tagged by: thoughtworks
Thoughtworks is acquired by Apax Funds. The current management team will continue to run the company as before.
Twice a year or so, I get together with the Thoughtworks TAB - a selection of senior Technologists from our global organization. One of the main products of our meeting is our Technology Radar. The radar has got a lot of attention and raises some common questions, which this FAQ hopes to answer.
Sales commissions are almost universally used in the software business, as in all business sectors. They are liked because they align incentives between sales staff and the companies that employ them. Nevertheless there are serious problems with the sales commission model, problems that led Thoughtworks to get rid of all sales commissions in 2013.
In an interview with InformIT I give my (rather skewed) view of why I like working at Thoughtworks. We talk about how I got there, why I stay, and what people can do to join and prosper at our interesting company.
Over the last couple of years several of my colleagues have been organizing code jam events where developers get together to write software for charitable causes. A good example is a regular code-jam in New York that works on RapidFTR. Chris George, a ThoughtWorker based in New York, helped organize a one-off event in New York in August 2010. The group didn't get as much done on the day as they had hoped, but in a bar afterwards decided to try to get together more regularly. Since then they've been meeting every week. It's a small group, still mostly ThoughtWorkers and friends, with a core of 3-4 people rising to a dozen when we've had a big project in town.. (Chris is happy to have more people join the group, so if you are interested drop him an email.)
Many people have found these events to an enjoyable way to use our skills for purposes that we find rather more fulfilling than many day jobs, and a way both to learn new skills and learn from a different group of people. So I thought I should share our thoughts on how to set one up.
One of the commonly accepted beliefs in the software world is that talented programmers are more productive. Since we CannotMeasureProductivity this is a belief that cannot be proven, but it seems reasonable. After all just about every human endeavor shows some people better than others, often markedly so. It's also commonly observed by programmers themselves, although it always seems to be remarked on by those who consider themselves to be in the better talented category.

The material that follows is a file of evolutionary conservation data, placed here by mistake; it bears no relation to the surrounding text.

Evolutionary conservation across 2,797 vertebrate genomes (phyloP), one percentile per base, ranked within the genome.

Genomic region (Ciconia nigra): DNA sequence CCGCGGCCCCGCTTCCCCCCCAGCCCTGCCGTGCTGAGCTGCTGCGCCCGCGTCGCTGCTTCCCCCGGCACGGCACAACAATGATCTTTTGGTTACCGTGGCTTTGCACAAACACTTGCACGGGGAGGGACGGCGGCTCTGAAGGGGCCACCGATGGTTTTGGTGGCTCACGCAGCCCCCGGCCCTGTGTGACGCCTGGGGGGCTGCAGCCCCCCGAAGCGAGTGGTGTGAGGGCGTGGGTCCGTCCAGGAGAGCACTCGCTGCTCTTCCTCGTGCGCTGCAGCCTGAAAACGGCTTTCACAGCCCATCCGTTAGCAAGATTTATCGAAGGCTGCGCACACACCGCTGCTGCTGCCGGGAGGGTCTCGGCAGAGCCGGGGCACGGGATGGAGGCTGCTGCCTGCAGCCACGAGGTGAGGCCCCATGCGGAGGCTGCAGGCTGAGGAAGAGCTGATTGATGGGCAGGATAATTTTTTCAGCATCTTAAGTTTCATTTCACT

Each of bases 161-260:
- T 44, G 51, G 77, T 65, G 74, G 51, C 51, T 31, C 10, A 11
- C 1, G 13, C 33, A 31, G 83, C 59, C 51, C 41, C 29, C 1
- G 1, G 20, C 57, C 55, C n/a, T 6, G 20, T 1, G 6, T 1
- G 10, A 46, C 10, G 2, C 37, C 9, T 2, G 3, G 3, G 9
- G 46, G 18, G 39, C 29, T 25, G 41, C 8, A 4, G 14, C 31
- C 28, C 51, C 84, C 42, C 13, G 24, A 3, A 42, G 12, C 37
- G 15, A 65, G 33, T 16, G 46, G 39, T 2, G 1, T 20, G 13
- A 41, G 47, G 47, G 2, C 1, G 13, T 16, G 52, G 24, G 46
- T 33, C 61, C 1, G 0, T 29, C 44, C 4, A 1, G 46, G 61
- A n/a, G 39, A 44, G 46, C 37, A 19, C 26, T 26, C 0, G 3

One of the big themes in Thoughtworks is to encourage a diverse range of people in all parts of the company. (In this context we mean diversity in terms of such things as gender, race, sexual orientation, and the like.) We want to be a company where historically disadvantaged groups such as women and non-whites can feel comfortable and get just as many opportunities as the traditional WASPish leaders. Roy, being a notable mongrel, obviously cares about this diversity.
As a company grows, you have to worry more about how it's led and who's responsible for choosing the leaders. Most companies have owners (shareholders) and they ultimately select the executive management. Executives then make most decisions for the company (or at least they like to think they do).
There are many reasons why I'm comfortable about working at Thoughtworks, much of it is because most of the people here share a broad set of principles with me. One that's caused some debate over the years is our attitude to our own intellectual property - in essence we give it away.
One the interesting aspects of the open source world, particularly for us, is how it's proving to be a fascinating research community. Open source projects come in many guises, but a fair number of them are taking an idea and programming around it to see where it goes and whether it has value. That's a notion that sounds strange if you believe that design and programming are separated, but makes a lot of sense if you accept that they are tied together.